CWR: Where and when do ideas for projects come to you?
Fr. Rutler: One of my heroes, perhaps my chief one, is Cardinal Newman. He said, not without much exaggeration, that he always “wrote for a purpose.” That is, he had so many responsibilities that he rarely indulged writing about subjects of abstract interest and usually wrote when required to do so for a reason: to answer a question, to address a contemporary problem, or to explain a mystery of Faith according to the liturgical calendar.
CWR: Have you ever suffered writer’s block?
Fr. Rutler: I used to, but not now. I suppose in part that is because I do not have the time to ruminate about what to write, and also because the subject has already presented itself by circumstances.
CWR: How much, if any, does other media—music, film, art—influence or feed your creative process?
Fr. Rutler: It is my boast that I have never had a cellular phone. That would be one among many distractions that interrupt meditative thought these days. I get many ideas, or at least I calm my thoughts, by playing the piano or violin, and listening to music. Since my principle bias I suppose is history, I get much inspiration from historical documentaries and books. Otherwise, I rarely see films. For a priest, the events of each day are the chief inspiration for topics to write about. The Lord also provides some suggestions when one is praying. It is important to understand that in writing one is addressing individuals, and not a vague and abstract universe. That is what Saint Francis de Sales meant by his motto: “Cor ad cor loquitur. – Heart speaks to heart.”
CWR: Who are your favorite authors?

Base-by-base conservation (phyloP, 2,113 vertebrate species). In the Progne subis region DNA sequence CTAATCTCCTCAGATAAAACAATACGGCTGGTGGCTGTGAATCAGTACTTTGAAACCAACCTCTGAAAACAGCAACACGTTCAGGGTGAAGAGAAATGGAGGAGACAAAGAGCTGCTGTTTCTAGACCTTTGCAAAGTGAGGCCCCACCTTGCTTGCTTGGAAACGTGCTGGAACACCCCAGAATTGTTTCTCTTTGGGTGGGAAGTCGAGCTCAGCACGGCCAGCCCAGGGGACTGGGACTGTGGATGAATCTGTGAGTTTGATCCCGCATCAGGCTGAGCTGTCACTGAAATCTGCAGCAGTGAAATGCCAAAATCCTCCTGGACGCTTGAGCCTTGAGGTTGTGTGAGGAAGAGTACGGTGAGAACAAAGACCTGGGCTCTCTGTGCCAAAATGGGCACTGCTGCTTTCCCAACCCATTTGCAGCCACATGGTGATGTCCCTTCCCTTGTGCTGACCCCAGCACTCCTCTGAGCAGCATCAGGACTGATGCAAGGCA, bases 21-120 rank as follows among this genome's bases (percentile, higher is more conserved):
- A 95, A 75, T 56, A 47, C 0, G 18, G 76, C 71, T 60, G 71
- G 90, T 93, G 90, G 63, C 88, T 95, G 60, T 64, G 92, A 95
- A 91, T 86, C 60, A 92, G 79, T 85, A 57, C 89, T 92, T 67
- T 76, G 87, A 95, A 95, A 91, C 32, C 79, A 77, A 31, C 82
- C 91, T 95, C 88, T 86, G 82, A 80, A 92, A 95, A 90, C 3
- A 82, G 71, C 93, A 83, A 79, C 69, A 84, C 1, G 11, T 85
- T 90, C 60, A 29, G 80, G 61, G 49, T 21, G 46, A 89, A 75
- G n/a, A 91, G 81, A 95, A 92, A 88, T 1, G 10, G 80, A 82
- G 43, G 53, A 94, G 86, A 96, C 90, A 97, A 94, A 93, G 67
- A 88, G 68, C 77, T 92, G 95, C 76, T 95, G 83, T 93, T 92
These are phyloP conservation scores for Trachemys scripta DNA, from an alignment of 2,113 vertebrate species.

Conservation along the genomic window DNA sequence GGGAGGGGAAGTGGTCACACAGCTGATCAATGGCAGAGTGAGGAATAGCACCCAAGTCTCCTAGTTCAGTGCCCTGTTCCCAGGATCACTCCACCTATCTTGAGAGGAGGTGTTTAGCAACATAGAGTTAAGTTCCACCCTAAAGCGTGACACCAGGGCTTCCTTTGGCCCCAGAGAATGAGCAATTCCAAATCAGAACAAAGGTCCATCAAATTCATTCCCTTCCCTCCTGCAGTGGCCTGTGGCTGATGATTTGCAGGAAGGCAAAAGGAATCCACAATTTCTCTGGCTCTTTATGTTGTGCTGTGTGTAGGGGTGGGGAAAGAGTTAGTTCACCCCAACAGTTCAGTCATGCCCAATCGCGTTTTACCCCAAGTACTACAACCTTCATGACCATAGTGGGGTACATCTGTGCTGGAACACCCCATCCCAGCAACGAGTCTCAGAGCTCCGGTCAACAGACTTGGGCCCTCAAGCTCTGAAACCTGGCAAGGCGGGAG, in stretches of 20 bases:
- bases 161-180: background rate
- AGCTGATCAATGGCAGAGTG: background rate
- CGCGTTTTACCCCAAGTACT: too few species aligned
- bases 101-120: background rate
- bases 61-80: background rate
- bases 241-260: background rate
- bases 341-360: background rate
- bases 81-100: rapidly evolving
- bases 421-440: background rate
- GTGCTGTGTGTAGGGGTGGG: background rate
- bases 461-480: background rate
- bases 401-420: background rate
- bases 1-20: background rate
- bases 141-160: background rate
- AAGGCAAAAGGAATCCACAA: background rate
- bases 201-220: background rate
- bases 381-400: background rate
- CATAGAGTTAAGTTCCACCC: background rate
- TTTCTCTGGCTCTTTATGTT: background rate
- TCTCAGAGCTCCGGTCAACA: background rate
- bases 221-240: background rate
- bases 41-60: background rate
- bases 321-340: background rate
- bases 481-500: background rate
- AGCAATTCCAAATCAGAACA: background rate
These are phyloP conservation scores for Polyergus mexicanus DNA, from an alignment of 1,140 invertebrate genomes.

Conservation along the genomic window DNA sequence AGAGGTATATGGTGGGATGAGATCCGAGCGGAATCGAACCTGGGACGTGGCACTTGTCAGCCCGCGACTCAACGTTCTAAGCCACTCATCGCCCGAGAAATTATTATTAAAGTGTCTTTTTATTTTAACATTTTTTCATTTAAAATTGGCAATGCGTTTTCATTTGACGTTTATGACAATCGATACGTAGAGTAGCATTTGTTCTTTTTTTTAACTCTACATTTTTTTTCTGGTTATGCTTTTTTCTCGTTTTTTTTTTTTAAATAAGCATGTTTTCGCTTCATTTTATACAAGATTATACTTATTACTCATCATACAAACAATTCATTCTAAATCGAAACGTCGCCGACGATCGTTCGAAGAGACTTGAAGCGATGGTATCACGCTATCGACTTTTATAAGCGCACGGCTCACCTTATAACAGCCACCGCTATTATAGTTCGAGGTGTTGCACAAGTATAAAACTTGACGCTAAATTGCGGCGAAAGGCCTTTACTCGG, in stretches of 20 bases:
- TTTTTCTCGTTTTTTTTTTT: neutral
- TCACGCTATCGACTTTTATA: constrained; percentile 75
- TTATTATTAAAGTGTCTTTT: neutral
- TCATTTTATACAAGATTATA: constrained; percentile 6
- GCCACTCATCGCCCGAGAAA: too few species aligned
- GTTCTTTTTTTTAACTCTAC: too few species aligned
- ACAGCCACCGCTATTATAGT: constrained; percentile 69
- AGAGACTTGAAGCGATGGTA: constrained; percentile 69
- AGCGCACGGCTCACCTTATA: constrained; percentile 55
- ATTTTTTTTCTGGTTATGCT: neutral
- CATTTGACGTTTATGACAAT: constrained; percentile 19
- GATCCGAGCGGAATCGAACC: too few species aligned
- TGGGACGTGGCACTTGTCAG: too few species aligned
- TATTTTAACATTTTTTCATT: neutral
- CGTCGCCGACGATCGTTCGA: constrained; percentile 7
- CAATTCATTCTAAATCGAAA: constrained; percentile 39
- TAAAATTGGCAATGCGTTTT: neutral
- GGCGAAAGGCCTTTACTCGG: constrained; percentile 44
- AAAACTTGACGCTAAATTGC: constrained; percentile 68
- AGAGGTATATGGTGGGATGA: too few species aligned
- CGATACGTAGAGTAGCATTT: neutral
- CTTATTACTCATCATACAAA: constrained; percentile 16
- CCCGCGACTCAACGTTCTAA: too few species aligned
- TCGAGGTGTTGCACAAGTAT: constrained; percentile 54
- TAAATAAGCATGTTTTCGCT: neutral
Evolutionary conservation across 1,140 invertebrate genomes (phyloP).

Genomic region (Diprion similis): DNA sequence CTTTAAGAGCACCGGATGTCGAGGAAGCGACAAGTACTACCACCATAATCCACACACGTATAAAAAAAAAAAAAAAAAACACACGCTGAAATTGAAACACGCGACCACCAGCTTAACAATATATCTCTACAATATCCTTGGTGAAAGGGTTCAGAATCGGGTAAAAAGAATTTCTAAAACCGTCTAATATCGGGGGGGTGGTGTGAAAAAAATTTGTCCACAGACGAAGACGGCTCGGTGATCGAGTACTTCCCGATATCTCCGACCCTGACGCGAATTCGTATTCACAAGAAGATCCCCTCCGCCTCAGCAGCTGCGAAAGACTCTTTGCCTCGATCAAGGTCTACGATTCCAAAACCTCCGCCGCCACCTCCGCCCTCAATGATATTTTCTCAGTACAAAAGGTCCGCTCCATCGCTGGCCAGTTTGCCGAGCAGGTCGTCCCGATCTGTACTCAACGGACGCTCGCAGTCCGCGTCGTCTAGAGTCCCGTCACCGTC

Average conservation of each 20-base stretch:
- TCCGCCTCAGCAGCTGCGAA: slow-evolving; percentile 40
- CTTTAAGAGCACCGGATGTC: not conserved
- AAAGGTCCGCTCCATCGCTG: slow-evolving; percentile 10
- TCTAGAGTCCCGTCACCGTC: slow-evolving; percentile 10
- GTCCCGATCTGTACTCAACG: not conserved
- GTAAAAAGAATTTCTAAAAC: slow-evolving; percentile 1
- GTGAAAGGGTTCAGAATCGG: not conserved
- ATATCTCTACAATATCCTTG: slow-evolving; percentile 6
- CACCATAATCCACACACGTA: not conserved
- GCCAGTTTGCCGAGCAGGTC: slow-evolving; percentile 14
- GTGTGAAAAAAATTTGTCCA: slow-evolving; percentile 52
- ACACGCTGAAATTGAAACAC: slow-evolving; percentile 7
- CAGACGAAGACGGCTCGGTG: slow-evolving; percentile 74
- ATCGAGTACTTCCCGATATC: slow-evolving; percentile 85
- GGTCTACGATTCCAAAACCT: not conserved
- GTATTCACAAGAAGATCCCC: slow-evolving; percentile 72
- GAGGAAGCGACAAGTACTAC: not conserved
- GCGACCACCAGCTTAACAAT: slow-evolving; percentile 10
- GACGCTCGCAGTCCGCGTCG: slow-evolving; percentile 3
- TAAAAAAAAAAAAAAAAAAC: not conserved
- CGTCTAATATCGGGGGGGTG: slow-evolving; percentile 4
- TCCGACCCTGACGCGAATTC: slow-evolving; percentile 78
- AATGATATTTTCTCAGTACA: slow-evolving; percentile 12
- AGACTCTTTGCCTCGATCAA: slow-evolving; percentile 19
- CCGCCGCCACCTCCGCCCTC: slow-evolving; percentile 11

Fr. Rutler: I rarely if ever read novels. One has no bias against them and, in fact, just today I had lunch with one of the world’s most famous novelists and we got along marvelously. But, as a parish priest, and one in Manhattan, each day in my life is more compelling than any novel. As I do not enjoy many films produced since the days of Myrna Loy, Greer Garson and C. Aubrey Beardsley, I prefer authors who wrote when English was still golden. I’d list Swift, Gibbons, Macaulay, Dickens, Wodehouse, Waugh and Muggeridge. And Newman before all.
CWR: What books would you recommend to writers?
Fr. Rutler: The books by the authors I mentioned, and of course The Divine Comedy in a good translation if necessary, and the sermons of Bossuet and the modern Ronald Knox, who was the most creative and witty preacher of the last century. I had the rare privilege of growing up with the Authorized Version (King James) Bible and the Book of Common Prayer. For style, they were incomparable schools of English and our own Washington and Lincoln could not have written what they did without such resources. Books I would not recommend are most modern translation of the Bible such as the New American Bible, because their diction and polemical bias (e.g. gender neutralization) are appalling and paralyze any cultivation of good English.
CWR: What is your understanding of the writer’s vocation?
Fr. Rutler: The writer, like any artist, is called to bring people closer to God through beauty expressed, truth told, and virtue taught. Simple as that.
CWR: If writing has taught you anything, what is it?
Fr. Rutler: I have learned that everyone not only has a story to tell, but is a story. However many books one writes, the subject is the same: “What is man that thou art mindful of him, or the Son of Man that thou visitest him?” (Psalm 8:4).